LCV Web Commentary
Cohen & Steers
December 23, 2011
LCV Web Commentary
We would like to share with you our review and outlook for the U.S. large cap value market as of November 30, 2011. For the month, the Russell 1000 Value Index had a total return of –0.5%, compared with a total return of –0.2% for the S&P 500 Index. Year to date, the indexes have returned –1.6% and +1.1%, respectively.
November was a tale of two markets. Following October’s big rally, U.S. equity markets retreated as Europe’s spreading debt crises dampened optimism. Late in the period, modestly better economic data and news that the European Union (EU) was working to stem the crisis reassured investors and sparked a rally. On the last day of the month the EU’s efforts culminated in a coordinated action by several central banks to lower the U.S. two-year swap spread to reduce perceived global credit risks. Stocks soared and raised hopes for a coveted Christmas rally.
There was little industry-specific news in a month dominated by macroeconomic developments. Consumer staples (which had a total return of +2.5% as measured by the Russell 1000 Value Index) outperformed. Investors valued its defensive characteristics and were reassured by strong Black Friday sales. Utilities (+1.1%) and health care companies (+2.2%) were similarly favored. The energy sector (+1.1%) followed oil prices, which rose 7.7% in November despite fears of a global slowdown. Results in the industrials sector (–0.6%) varied widely by country, eluding efforts to detect a trend. Within materials (+2.7%), steel stocks performed well, although agriculture companies lagged; wary fertilizer and pesticide distributors kept inventories low.
Financial institutions (–4.7%) were punished by perceptions that they may fall prey to Europe’s sovereign debt issues. U.S. banks are not at undue risk, in our view, but would be susceptible to any drag on the global financial system if Europe is unable to stem the debt crisis. The central banks’ intervention calmed markets, but fundamentally changed nothing. Information technology (–0.2%) also lagged. Third-quarter earnings pointed to a continued slowdown in demand for semiconductors, and software companies reflected concerns that a slowdown in Europe may affect sales. (Symantec and Oracle derive about 30% of their revenues from Europe.) Mobile devices and servers, however, were the sector’s relative bright spots, as they have been for most of the year. Consumer discretionary stocks (–0.5%) retreated as investors moved to more defensive sectors.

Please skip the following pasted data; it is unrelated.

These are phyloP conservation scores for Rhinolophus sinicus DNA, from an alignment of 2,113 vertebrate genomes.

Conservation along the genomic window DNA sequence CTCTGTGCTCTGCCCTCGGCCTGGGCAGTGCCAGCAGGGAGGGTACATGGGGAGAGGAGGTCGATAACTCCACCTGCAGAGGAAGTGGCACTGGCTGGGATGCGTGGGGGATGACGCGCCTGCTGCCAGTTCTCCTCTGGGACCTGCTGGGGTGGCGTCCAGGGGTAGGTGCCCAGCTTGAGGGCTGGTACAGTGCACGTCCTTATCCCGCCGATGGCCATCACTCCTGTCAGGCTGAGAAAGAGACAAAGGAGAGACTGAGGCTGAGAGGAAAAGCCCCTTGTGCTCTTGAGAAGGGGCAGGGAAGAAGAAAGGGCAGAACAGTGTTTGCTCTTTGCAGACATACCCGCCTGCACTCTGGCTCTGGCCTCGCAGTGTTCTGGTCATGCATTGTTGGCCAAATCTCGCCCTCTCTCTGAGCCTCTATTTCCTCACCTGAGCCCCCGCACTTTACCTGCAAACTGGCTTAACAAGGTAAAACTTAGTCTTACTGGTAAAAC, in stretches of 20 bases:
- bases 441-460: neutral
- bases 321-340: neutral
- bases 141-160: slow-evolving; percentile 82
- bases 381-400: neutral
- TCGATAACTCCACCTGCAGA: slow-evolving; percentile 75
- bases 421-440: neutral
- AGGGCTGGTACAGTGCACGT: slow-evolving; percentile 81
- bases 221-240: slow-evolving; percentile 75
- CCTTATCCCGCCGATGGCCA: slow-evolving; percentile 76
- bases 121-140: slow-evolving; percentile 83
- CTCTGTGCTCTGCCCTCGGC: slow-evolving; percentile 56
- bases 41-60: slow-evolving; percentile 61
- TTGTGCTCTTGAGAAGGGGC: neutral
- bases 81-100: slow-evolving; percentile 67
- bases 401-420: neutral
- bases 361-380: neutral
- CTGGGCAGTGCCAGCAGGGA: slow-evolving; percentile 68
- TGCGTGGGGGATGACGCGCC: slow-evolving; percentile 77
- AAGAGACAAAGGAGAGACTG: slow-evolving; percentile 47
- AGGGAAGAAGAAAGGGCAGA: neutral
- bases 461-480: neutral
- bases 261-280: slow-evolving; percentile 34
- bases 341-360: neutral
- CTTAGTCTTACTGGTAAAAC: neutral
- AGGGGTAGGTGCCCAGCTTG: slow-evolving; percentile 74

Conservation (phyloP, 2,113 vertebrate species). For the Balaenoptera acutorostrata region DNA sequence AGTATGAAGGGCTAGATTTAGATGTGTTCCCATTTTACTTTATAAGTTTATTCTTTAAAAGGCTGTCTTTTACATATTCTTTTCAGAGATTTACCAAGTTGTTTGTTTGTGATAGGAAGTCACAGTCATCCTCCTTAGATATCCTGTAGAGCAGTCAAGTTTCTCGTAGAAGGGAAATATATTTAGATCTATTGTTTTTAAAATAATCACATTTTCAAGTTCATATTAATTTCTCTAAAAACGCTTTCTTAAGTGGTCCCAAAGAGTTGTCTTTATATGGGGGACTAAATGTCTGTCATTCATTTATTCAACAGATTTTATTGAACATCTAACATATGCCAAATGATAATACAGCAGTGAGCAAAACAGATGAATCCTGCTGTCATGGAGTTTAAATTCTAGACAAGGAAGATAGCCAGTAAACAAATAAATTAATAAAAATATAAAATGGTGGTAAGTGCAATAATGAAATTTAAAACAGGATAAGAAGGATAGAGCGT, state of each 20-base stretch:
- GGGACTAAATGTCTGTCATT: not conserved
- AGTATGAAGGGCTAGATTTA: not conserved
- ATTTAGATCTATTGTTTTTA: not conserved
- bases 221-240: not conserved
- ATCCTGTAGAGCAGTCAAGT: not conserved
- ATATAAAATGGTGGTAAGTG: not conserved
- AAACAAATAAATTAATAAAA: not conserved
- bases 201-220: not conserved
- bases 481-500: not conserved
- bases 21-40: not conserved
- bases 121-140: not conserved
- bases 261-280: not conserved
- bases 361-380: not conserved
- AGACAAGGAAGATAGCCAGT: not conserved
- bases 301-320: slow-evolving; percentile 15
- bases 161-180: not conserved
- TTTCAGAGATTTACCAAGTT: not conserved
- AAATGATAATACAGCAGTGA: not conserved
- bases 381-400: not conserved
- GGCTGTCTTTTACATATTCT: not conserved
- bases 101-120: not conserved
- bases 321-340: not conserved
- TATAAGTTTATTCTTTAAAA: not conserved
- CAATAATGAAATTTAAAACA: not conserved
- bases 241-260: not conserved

We expect the markets to do better through year-end (although most of November gave us pause), but the outlook for the first half of 2012 remains wildly uncertain. Modestly improving U.S. economic data have not fully offset the European debt quagmire that is now inhibiting growth around the world. Recent economic news from the continent has been decidedly weaker, and is beginning to show up in data from Germany, the region’s economic juggernaut and stalwart defender of a unified Europe.
Broad expectations are that Europe has entered a recession (further complicating the debt crisis) with the debate gravitating now to just how deep the recession could become. Add political infighting among (and within) member states to the mix, and there is little doubt in our minds that the world is in for a protracted period of poor growth from the roughly 25% of global GDP that Europe represents.
None of the recent developments have altered our near-term outlook materially. We expect (1) continued abnormal intervention by politicians and central bankers, (2) continued historically low interest rates in the United States, (3) modestly positive U.S. economic data, (4) high but slowing growth in China and emerging markets, (5) nothing more than temporary fixes to Europe’s debt crisis, (6) slightly softer revenue and earnings growth guidance by the majority of large-cap multinational companies and (7) a relatively firm U.S. dollar compared with most developed market currencies.
This is not as poor a mix as it may sound, even assuming our scenario of softer guidance and lower EPS estimates, particularly as U.S. equities appear to be moderately cheap by historical standards. In fact, we can find numerous stocks that we think reflect good long-term value across every sector: the difficulty is navigating the near term, as it’s likely to be characterized by tremendous price swings. We believe this scenario favors consistent, high-quality income-producing stocks that offer a sound route through the somewhat emotional, high-volatility environment that soars and swoons on the thinnest threads of news. A disciplined approach becomes all the more important as U.S. elections, budget battles and the next debt rollover debate assure us that the landscape in 2012 will likely be even more volatile.
(c) Cohen & Steers